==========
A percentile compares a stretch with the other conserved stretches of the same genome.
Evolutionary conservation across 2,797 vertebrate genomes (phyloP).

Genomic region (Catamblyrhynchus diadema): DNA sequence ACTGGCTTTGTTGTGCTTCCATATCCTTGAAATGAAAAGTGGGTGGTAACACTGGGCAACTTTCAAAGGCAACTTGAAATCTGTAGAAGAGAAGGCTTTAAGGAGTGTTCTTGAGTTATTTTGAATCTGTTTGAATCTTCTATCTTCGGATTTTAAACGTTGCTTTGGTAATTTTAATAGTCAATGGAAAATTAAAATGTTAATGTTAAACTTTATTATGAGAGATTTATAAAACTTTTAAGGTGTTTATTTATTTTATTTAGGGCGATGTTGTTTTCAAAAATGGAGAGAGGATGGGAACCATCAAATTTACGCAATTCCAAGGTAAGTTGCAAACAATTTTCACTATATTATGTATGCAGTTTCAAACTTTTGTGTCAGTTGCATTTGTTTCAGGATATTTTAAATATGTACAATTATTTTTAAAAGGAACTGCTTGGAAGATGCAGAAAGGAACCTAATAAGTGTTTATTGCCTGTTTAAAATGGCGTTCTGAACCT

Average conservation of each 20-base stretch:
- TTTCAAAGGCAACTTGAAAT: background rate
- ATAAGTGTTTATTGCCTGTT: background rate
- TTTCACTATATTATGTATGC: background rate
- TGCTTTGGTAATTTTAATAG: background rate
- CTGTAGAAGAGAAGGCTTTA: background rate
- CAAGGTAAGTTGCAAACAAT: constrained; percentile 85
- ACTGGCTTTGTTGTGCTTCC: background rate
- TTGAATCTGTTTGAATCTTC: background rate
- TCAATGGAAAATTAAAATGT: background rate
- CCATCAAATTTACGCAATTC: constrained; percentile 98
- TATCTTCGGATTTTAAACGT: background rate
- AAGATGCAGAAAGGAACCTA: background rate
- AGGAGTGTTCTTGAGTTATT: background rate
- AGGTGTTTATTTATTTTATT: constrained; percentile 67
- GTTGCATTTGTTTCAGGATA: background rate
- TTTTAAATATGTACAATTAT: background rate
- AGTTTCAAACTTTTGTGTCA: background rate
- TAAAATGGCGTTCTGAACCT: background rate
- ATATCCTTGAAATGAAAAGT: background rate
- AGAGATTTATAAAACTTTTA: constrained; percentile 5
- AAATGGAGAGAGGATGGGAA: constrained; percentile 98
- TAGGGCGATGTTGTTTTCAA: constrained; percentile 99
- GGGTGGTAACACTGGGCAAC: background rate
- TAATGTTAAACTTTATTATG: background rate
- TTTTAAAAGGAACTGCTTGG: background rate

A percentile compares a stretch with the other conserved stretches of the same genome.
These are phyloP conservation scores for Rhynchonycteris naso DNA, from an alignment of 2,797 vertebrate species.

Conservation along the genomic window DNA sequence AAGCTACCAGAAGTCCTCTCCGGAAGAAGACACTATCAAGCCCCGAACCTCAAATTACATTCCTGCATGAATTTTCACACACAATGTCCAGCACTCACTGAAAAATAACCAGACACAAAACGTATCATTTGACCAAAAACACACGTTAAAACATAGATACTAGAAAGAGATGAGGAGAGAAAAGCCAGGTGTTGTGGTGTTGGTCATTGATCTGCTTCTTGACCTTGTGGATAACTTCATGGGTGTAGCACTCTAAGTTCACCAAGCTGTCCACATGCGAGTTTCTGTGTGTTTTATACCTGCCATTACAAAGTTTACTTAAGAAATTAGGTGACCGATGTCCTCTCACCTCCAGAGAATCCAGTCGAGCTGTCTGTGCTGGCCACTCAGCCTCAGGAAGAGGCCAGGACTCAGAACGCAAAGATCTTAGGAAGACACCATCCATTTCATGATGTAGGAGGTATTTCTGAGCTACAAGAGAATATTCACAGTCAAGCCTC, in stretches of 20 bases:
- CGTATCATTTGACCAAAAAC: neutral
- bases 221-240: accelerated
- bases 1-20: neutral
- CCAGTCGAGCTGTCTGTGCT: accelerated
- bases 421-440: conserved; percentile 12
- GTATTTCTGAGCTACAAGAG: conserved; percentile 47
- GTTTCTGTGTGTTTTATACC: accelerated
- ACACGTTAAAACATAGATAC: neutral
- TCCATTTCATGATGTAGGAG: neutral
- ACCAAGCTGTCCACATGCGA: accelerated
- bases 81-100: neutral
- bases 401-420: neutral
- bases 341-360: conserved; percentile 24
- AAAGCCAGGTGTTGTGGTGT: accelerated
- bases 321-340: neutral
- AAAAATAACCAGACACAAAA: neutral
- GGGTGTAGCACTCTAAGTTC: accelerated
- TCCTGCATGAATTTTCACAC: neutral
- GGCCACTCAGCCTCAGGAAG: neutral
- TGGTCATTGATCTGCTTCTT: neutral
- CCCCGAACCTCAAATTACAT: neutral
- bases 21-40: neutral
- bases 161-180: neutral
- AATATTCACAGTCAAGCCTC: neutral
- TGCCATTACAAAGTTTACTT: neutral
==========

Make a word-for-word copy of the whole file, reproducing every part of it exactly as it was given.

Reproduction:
A percentile compares a stretch with the other conserved stretches of the same genome.
Evolutionary conservation across 2,797 vertebrate genomes (phyloP).

Genomic region (Catamblyrhynchus diadema): DNA sequence ACTGGCTTTGTTGTGCTTCCATATCCTTGAAATGAAAAGTGGGTGGTAACACTGGGCAACTTTCAAAGGCAACTTGAAATCTGTAGAAGAGAAGGCTTTAAGGAGTGTTCTTGAGTTATTTTGAATCTGTTTGAATCTTCTATCTTCGGATTTTAAACGTTGCTTTGGTAATTTTAATAGTCAATGGAAAATTAAAATGTTAATGTTAAACTTTATTATGAGAGATTTATAAAACTTTTAAGGTGTTTATTTATTTTATTTAGGGCGATGTTGTTTTCAAAAATGGAGAGAGGATGGGAACCATCAAATTTACGCAATTCCAAGGTAAGTTGCAAACAATTTTCACTATATTATGTATGCAGTTTCAAACTTTTGTGTCAGTTGCATTTGTTTCAGGATATTTTAAATATGTACAATTATTTTTAAAAGGAACTGCTTGGAAGATGCAGAAAGGAACCTAATAAGTGTTTATTGCCTGTTTAAAATGGCGTTCTGAACCT

Average conservation of each 20-base stretch:
- TTTCAAAGGCAACTTGAAAT: background rate
- ATAAGTGTTTATTGCCTGTT: background rate
- TTTCACTATATTATGTATGC: background rate
- TGCTTTGGTAATTTTAATAG: background rate
- CTGTAGAAGAGAAGGCTTTA: background rate
- CAAGGTAAGTTGCAAACAAT: constrained; percentile 85
- ACTGGCTTTGTTGTGCTTCC: background rate
- TTGAATCTGTTTGAATCTTC: background rate
- TCAATGGAAAATTAAAATGT: background rate
- CCATCAAATTTACGCAATTC: constrained; percentile 98
- TATCTTCGGATTTTAAACGT: background rate
- AAGATGCAGAAAGGAACCTA: background rate
- AGGAGTGTTCTTGAGTTATT: background rate
- AGGTGTTTATTTATTTTATT: constrained; percentile 67
- GTTGCATTTGTTTCAGGATA: background rate
- TTTTAAATATGTACAATTAT: background rate
- AGTTTCAAACTTTTGTGTCA: background rate
- TAAAATGGCGTTCTGAACCT: background rate
- ATATCCTTGAAATGAAAAGT: background rate
- AGAGATTTATAAAACTTTTA: constrained; percentile 5
- AAATGGAGAGAGGATGGGAA: constrained; percentile 98
- TAGGGCGATGTTGTTTTCAA: constrained; percentile 99
- GGGTGGTAACACTGGGCAAC: background rate
- TAATGTTAAACTTTATTATG: background rate
- TTTTAAAAGGAACTGCTTGG: background rate

A percentile compares a stretch with the other conserved stretches of the same genome.
These are phyloP conservation scores for Rhynchonycteris naso DNA, from an alignment of 2,797 vertebrate species.

Conservation along the genomic window DNA sequence AAGCTACCAGAAGTCCTCTCCGGAAGAAGACACTATCAAGCCCCGAACCTCAAATTACATTCCTGCATGAATTTTCACACACAATGTCCAGCACTCACTGAAAAATAACCAGACACAAAACGTATCATTTGACCAAAAACACACGTTAAAACATAGATACTAGAAAGAGATGAGGAGAGAAAAGCCAGGTGTTGTGGTGTTGGTCATTGATCTGCTTCTTGACCTTGTGGATAACTTCATGGGTGTAGCACTCTAAGTTCACCAAGCTGTCCACATGCGAGTTTCTGTGTGTTTTATACCTGCCATTACAAAGTTTACTTAAGAAATTAGGTGACCGATGTCCTCTCACCTCCAGAGAATCCAGTCGAGCTGTCTGTGCTGGCCACTCAGCCTCAGGAAGAGGCCAGGACTCAGAACGCAAAGATCTTAGGAAGACACCATCCATTTCATGATGTAGGAGGTATTTCTGAGCTACAAGAGAATATTCACAGTCAAGCCTC, in stretches of 20 bases:
- CGTATCATTTGACCAAAAAC: neutral
- bases 221-240: accelerated
- bases 1-20: neutral
- CCAGTCGAGCTGTCTGTGCT: accelerated
- bases 421-440: conserved; percentile 12
- GTATTTCTGAGCTACAAGAG: conserved; percentile 47
- GTTTCTGTGTGTTTTATACC: accelerated
- ACACGTTAAAACATAGATAC: neutral
- TCCATTTCATGATGTAGGAG: neutral
- ACCAAGCTGTCCACATGCGA: accelerated
- bases 81-100: neutral
- bases 401-420: neutral
- bases 341-360: conserved; percentile 24
- AAAGCCAGGTGTTGTGGTGT: accelerated
- bases 321-340: neutral
- AAAAATAACCAGACACAAAA: neutral
- GGGTGTAGCACTCTAAGTTC: accelerated
- TCCTGCATGAATTTTCACAC: neutral
- GGCCACTCAGCCTCAGGAAG: neutral
- TGGTCATTGATCTGCTTCTT: neutral
- CCCCGAACCTCAAATTACAT: neutral
- bases 21-40: neutral
- bases 161-180: neutral
- AATATTCACAGTCAAGCCTC: neutral
- TGCCATTACAAAGTTTACTT: neutral